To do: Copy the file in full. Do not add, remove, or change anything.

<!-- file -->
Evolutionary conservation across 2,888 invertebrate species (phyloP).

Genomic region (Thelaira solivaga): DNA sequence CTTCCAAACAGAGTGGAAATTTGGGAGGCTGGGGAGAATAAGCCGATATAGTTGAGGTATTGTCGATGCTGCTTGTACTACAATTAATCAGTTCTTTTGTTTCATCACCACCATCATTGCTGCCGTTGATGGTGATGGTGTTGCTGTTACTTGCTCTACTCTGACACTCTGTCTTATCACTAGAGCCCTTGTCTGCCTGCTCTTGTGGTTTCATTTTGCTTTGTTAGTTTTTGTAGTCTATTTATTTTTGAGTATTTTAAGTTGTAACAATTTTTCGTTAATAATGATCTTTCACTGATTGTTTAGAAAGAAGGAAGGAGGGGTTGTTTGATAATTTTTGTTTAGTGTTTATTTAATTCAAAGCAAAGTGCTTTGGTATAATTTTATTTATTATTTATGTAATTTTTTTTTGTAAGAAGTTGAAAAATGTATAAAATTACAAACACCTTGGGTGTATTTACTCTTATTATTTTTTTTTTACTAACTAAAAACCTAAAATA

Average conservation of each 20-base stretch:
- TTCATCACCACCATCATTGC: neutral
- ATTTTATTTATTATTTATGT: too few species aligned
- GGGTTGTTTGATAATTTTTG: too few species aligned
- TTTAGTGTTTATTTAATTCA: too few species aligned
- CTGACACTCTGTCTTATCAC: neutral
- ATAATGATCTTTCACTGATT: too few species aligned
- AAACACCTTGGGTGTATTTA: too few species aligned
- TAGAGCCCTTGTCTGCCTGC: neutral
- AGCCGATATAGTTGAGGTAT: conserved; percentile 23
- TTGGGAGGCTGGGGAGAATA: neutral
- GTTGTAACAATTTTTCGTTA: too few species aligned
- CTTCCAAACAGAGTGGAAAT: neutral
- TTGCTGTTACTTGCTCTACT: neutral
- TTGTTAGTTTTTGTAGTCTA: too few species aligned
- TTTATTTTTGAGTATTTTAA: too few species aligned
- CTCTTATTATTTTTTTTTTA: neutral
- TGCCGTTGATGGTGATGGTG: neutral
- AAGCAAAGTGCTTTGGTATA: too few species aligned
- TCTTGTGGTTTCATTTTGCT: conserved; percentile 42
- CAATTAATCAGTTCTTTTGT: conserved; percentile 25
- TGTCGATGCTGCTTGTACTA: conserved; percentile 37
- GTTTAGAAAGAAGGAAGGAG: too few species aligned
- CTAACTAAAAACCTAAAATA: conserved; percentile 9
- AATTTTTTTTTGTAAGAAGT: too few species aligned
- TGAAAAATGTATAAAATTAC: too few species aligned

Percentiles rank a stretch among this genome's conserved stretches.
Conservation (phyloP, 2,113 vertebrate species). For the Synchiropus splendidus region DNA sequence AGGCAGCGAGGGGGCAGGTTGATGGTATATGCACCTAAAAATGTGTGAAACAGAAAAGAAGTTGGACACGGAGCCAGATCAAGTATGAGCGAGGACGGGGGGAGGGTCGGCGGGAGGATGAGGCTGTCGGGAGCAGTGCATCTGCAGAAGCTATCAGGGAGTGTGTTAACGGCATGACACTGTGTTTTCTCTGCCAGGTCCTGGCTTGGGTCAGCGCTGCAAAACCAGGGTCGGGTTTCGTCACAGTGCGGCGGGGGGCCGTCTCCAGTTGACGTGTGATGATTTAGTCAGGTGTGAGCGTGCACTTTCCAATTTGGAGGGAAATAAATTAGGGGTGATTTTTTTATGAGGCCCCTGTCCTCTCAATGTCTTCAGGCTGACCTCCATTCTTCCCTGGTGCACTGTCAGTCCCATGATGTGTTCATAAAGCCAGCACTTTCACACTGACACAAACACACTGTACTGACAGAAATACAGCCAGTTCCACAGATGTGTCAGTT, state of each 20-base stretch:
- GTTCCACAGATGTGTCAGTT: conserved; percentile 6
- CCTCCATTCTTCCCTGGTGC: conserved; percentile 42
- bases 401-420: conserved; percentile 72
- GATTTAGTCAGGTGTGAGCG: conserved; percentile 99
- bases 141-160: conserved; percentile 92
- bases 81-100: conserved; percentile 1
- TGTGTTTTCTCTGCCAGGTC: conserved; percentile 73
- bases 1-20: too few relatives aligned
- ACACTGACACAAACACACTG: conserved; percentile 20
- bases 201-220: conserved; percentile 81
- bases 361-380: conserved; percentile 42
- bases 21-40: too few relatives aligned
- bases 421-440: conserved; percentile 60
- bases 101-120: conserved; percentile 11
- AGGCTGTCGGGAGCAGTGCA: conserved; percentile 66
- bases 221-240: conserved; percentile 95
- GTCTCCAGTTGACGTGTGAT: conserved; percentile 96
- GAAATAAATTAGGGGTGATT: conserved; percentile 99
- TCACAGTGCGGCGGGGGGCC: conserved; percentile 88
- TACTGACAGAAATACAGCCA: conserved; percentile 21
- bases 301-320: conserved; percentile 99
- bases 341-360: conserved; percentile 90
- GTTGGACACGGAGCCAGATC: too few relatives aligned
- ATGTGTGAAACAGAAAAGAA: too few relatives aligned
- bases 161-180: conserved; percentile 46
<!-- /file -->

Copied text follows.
Evolutionary conservation across 2,888 invertebrate species (phyloP).

Genomic region (Thelaira solivaga): DNA sequence CTTCCAAACAGAGTGGAAATTTGGGAGGCTGGGGAGAATAAGCCGATATAGTTGAGGTATTGTCGATGCTGCTTGTACTACAATTAATCAGTTCTTTTGTTTCATCACCACCATCATTGCTGCCGTTGATGGTGATGGTGTTGCTGTTACTTGCTCTACTCTGACACTCTGTCTTATCACTAGAGCCCTTGTCTGCCTGCTCTTGTGGTTTCATTTTGCTTTGTTAGTTTTTGTAGTCTATTTATTTTTGAGTATTTTAAGTTGTAACAATTTTTCGTTAATAATGATCTTTCACTGATTGTTTAGAAAGAAGGAAGGAGGGGTTGTTTGATAATTTTTGTTTAGTGTTTATTTAATTCAAAGCAAAGTGCTTTGGTATAATTTTATTTATTATTTATGTAATTTTTTTTTGTAAGAAGTTGAAAAATGTATAAAATTACAAACACCTTGGGTGTATTTACTCTTATTATTTTTTTTTTACTAACTAAAAACCTAAAATA

Average conservation of each 20-base stretch:
- TTCATCACCACCATCATTGC: neutral
- ATTTTATTTATTATTTATGT: too few species aligned
- GGGTTGTTTGATAATTTTTG: too few species aligned
- TTTAGTGTTTATTTAATTCA: too few species aligned
- CTGACACTCTGTCTTATCAC: neutral
- ATAATGATCTTTCACTGATT: too few species aligned
- AAACACCTTGGGTGTATTTA: too few species aligned
- TAGAGCCCTTGTCTGCCTGC: neutral
- AGCCGATATAGTTGAGGTAT: conserved; percentile 23
- TTGGGAGGCTGGGGAGAATA: neutral
- GTTGTAACAATTTTTCGTTA: too few species aligned
- CTTCCAAACAGAGTGGAAAT: neutral
- TTGCTGTTACTTGCTCTACT: neutral
- TTGTTAGTTTTTGTAGTCTA: too few species aligned
- TTTATTTTTGAGTATTTTAA: too few species aligned
- CTCTTATTATTTTTTTTTTA: neutral
- TGCCGTTGATGGTGATGGTG: neutral
- AAGCAAAGTGCTTTGGTATA: too few species aligned
- TCTTGTGGTTTCATTTTGCT: conserved; percentile 42
- CAATTAATCAGTTCTTTTGT: conserved; percentile 25
- TGTCGATGCTGCTTGTACTA: conserved; percentile 37
- GTTTAGAAAGAAGGAAGGAG: too few species aligned
- CTAACTAAAAACCTAAAATA: conserved; percentile 9
- AATTTTTTTTTGTAAGAAGT: too few species aligned
- TGAAAAATGTATAAAATTAC: too few species aligned

Percentiles rank a stretch among this genome's conserved stretches.
Conservation (phyloP, 2,113 vertebrate species). For the Synchiropus splendidus region DNA sequence AGGCAGCGAGGGGGCAGGTTGATGGTATATGCACCTAAAAATGTGTGAAACAGAAAAGAAGTTGGACACGGAGCCAGATCAAGTATGAGCGAGGACGGGGGGAGGGTCGGCGGGAGGATGAGGCTGTCGGGAGCAGTGCATCTGCAGAAGCTATCAGGGAGTGTGTTAACGGCATGACACTGTGTTTTCTCTGCCAGGTCCTGGCTTGGGTCAGCGCTGCAAAACCAGGGTCGGGTTTCGTCACAGTGCGGCGGGGGGCCGTCTCCAGTTGACGTGTGATGATTTAGTCAGGTGTGAGCGTGCACTTTCCAATTTGGAGGGAAATAAATTAGGGGTGATTTTTTTATGAGGCCCCTGTCCTCTCAATGTCTTCAGGCTGACCTCCATTCTTCCCTGGTGCACTGTCAGTCCCATGATGTGTTCATAAAGCCAGCACTTTCACACTGACACAAACACACTGTACTGACAGAAATACAGCCAGTTCCACAGATGTGTCAGTT, state of each 20-base stretch:
- GTTCCACAGATGTGTCAGTT: conserved; percentile 6
- CCTCCATTCTTCCCTGGTGC: conserved; percentile 42
- bases 401-420: conserved; percentile 72
- GATTTAGTCAGGTGTGAGCG: conserved; percentile 99
- bases 141-160: conserved; percentile 92
- bases 81-100: conserved; percentile 1
- TGTGTTTTCTCTGCCAGGTC: conserved; percentile 73
- bases 1-20: too few relatives aligned
- ACACTGACACAAACACACTG: conserved; percentile 20
- bases 201-220: conserved; percentile 81
- bases 361-380: conserved; percentile 42
- bases 21-40: too few relatives aligned
- bases 421-440: conserved; percentile 60
- bases 101-120: conserved; percentile 11
- AGGCTGTCGGGAGCAGTGCA: conserved; percentile 66
- bases 221-240: conserved; percentile 95
- GTCTCCAGTTGACGTGTGAT: conserved; percentile 96
- GAAATAAATTAGGGGTGATT: conserved; percentile 99
- TCACAGTGCGGCGGGGGGCC: conserved; percentile 88
- TACTGACAGAAATACAGCCA: conserved; percentile 21
- bases 301-320: conserved; percentile 99
- bases 341-360: conserved; percentile 90
- GTTGGACACGGAGCCAGATC: too few relatives aligned
- ATGTGTGAAACAGAAAAGAA: too few relatives aligned
- bases 161-180: conserved; percentile 46